Using your buying power tells others in your community, big corporations, and the government what issues are important to you.
Finding Businesses for the A.Y.O. Business Finder
Akua shares, “I really look at a wide variety of businesses in terms of where they are on their sustainability journey. It’s really important for me that I show others that there are going to be different levels in a sustainability journey for a business, right?”
She adds that some businesses may have recyclable packaging, while others may have robust sustainability plans where they have recyclable packaging, natural products, and more. However, both companies are essential in contributing to the environment’s health.
When researching brands to include, she looks for words like sustainability, natural, vegan, recycled, upcycled, and more.
Using Influencer Marketing
As part of her marketing for A.Y.O. Business Finder, Akua has worked with different influencers to grow her business.
Previously, she has collaborated with influencers on Instagram lives, typically featuring general sustainability tips or content.
One thing she focuses on in sustainability content is making it accessible to everyone.
“Everybody’s on different levels in their journey and sustainability, and not everyone can afford to necessarily buy from sustainable businesses with those kinds of prices, but a lot of people can do clothing swaps and thrifting and things like that, so that was also a part of my messaging and story.”
Akua’s Content Creation
Akua also features business owners on Instagram Live so that viewers can learn about the person behind the business and their story building the business. In this way, she also considers herself a content creator because she works to spread her sustainability message using everything from traditional photos on Instagram to short-form video content on Instagram and TikTok.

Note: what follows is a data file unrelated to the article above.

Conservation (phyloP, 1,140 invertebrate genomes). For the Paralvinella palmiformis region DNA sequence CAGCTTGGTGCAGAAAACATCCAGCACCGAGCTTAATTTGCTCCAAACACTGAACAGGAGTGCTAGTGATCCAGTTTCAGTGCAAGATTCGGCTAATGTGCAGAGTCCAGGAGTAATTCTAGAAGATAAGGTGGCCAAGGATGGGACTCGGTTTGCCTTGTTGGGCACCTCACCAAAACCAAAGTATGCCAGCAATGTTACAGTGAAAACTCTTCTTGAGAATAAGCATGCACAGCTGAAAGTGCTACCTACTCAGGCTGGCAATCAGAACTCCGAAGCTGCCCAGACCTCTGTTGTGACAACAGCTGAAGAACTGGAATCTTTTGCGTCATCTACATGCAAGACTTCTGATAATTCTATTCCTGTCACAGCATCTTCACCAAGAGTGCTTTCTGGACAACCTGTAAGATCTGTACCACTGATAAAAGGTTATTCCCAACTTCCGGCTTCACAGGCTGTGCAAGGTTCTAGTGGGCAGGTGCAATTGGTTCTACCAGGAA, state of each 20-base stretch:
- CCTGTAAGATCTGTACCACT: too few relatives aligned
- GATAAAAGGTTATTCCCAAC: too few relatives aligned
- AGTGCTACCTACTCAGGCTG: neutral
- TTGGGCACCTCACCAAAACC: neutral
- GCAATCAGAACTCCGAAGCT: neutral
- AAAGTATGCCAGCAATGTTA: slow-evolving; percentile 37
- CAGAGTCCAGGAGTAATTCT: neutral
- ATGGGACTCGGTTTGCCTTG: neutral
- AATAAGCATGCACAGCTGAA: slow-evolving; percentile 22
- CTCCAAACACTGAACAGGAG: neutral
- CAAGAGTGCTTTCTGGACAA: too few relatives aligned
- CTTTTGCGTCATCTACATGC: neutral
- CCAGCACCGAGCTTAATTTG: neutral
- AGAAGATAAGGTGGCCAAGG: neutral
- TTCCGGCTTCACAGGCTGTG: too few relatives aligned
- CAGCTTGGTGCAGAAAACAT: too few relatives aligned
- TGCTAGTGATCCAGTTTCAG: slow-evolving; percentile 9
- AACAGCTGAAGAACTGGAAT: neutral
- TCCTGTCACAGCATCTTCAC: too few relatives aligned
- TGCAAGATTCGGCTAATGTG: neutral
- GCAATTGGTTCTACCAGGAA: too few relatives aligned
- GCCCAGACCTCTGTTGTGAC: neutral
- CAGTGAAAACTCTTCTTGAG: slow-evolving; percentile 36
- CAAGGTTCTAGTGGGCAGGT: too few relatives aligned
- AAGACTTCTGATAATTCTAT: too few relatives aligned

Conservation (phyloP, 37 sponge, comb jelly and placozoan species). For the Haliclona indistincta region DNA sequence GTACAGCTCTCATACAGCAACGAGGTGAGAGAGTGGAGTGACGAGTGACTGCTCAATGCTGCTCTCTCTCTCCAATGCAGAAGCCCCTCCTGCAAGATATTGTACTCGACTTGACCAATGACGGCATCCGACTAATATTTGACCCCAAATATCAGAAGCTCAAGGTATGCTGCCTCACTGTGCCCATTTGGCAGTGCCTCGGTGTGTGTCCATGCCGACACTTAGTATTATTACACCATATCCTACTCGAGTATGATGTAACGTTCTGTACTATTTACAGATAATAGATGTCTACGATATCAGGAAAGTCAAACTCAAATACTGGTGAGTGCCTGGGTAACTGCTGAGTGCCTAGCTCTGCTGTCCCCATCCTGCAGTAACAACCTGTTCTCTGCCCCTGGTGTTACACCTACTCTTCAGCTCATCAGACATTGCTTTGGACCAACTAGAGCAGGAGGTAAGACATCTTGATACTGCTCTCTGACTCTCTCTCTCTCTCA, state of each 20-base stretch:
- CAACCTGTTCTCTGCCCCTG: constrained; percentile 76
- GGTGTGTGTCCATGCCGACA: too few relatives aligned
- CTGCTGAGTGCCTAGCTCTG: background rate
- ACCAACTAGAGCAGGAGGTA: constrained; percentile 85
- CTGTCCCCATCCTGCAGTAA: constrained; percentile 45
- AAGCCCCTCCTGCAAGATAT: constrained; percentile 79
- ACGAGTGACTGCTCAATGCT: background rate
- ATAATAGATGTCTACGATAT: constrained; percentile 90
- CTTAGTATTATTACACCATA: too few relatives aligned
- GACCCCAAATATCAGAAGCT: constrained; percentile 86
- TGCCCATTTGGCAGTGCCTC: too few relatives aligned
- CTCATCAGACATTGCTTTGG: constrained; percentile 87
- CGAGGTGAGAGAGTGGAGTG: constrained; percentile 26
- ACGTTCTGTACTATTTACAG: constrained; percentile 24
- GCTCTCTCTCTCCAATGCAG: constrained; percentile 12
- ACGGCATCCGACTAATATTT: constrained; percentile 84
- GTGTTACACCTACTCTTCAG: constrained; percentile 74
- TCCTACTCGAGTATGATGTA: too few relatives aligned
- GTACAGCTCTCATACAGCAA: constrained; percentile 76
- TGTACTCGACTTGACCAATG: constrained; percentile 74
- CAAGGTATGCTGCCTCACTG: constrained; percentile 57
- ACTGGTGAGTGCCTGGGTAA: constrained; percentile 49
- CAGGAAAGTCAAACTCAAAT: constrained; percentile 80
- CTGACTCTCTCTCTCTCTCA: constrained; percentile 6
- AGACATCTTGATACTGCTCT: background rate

Recently, she’s been exploring long-form video content on YouTube as a way to go more in-depth about sustainability and BIPOC-owned businesses.
Another critical part of her marketing strategy is investing back into her A.Y.O. email newsletter, where she opens up to her community and shares insightful articles on the sustainability space.
“The secret to my success, I would say, is consistency and being willing to be flexible. Consistency in the sense that it’s pretty easy to get started, but a lot get started, and not many continue creating.”
Flexibility also comes into play because she has had to adapt to different algorithm changes and preferences over the years.
“That has also helped me stay relevant and stay in this space for so long because I’m willing to pivot as new things come out, and old things fade away.”
What’s Next for the A.Y.O. Business Finder
Akua shares, “Right now, we have over 300 sustainable businesses by people of color on the website, which is really exciting. I could not have imagined that when I started that there were so many out there. I’m going to continue to add new businesses on the finder, which is really exciting.”
In addition, she plans on adding resources to help people with money and sustainability, two topics not often discussed together. However, this vital combination allows individuals to develop a plan to make sustainability accessible, regardless of how much money they have.
Akua will also continue developing the A.Y.O. newsletter to keep people informed about the sustainability space.
“All I would say is that I don’t want people to underestimate their buying power, which is essentially their vote to the world of what you want to see in the world you’re living in. Just being intentional about how you use your money can really do wonders for creating this world.”